Due to a perfect storm of supply chain issues, product recalls, labor shortages and inflation, manufacturers are struggling to keep up with formula demand and retailers are rationing supplies. As a result, families that rely on formula are scrambling to ensure that their babies get the food they need.

Naturally, people are weighing in on the crisis, with some throwing out simplistic advice like, "Why don't you just do what people did before baby formula was invented and just breastfeed?"

That might seem logical, unless you understand how breastfeeding works and know a bit about infant mortality throughout human history.

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Courtesy of Elaine Ahn

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The energy in a hospital can sometimes feel overwhelming, whether you’re experiencing it as a patient, visitor or employee. However, there are a few one-of-a-kind individuals like Elaine Ahn, an operating room registered nurse in Diamond Bar, California, who thrive under this type of constant pressure.

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via Pexels

Your cat knows you better than you think.

Cats are often seen as being aloof or standoffish, even with their owners. Of course, that differs based on who that cat lives with and their lifetime of experience with humans. But when compared to man’s best friend, cats usually seem less interested in those around them, regardless of species.

However, a new study out of Japan has found that cats may be paying more attention to their fellow felines and human friends than most people thought. In fact, they could be listening to human conversations.

"What we discovered is astonishing," Saho Takagi, a research fellow specializing in animal science at Azabu University in Kanagawa Prefecture, told The Asahi Shimbun. "I want people to know the truth. Felines do not appear to listen to people's conversations, but as a matter of fact, they do."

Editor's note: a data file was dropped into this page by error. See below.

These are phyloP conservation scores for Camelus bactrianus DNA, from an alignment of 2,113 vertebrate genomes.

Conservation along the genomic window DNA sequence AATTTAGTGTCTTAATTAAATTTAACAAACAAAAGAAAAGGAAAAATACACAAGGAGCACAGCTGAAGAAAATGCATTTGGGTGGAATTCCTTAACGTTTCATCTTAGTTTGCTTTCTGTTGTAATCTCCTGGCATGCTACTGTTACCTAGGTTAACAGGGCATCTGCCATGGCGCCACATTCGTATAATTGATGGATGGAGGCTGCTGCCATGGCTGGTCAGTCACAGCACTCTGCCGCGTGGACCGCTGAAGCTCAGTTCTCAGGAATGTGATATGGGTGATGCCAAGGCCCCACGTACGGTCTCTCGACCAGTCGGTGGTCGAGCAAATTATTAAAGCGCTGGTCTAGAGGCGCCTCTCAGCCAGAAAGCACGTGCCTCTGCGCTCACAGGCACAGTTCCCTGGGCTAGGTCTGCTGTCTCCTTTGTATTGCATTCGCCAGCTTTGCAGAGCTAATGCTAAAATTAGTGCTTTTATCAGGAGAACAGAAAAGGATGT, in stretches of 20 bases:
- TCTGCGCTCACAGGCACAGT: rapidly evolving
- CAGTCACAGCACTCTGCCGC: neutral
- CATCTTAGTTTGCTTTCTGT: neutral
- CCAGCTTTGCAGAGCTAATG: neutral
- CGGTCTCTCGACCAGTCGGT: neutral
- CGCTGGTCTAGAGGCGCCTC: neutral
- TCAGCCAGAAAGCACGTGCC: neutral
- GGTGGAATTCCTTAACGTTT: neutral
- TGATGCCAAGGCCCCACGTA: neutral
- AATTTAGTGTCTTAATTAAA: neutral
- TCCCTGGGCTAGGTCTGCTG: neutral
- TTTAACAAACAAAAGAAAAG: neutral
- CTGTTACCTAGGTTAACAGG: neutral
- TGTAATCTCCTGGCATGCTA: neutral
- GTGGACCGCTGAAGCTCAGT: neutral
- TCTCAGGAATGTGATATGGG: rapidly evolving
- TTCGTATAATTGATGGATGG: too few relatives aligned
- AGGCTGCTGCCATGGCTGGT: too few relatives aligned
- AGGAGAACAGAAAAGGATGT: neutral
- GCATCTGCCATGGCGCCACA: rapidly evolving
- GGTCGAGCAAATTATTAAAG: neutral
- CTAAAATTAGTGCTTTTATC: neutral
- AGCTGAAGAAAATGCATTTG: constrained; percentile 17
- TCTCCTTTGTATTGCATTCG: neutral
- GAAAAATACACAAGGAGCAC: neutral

How do we know they’re listening? Because the study shows that household cats often know the names of their human and feline friends.

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Yuri has a very important message for his co-workers.

While every person with autism spectrum disorder (ASD) is different, there are some common communication traits that everyone should understand. Many with ASD process language literally and have a hard time understanding body language, social cues, exaggeration and cultural cues.

This can lead to misunderstandings that result in people with ASD appearing to be rude when it wasn't their intent. If more neurotypical people (those without ASD) better understood these communication differences, it’d be much easier for everyone to get along.

A perfect example of this problem and how to fix it was shared by Yuri, a transmasc person who goes by he/they, who posts on TikTok about having ADHD and ASD. In a post that has more than 2.3 million views, Yuri claims he was “booked for a disciplinary meeting for being a bad communicator.”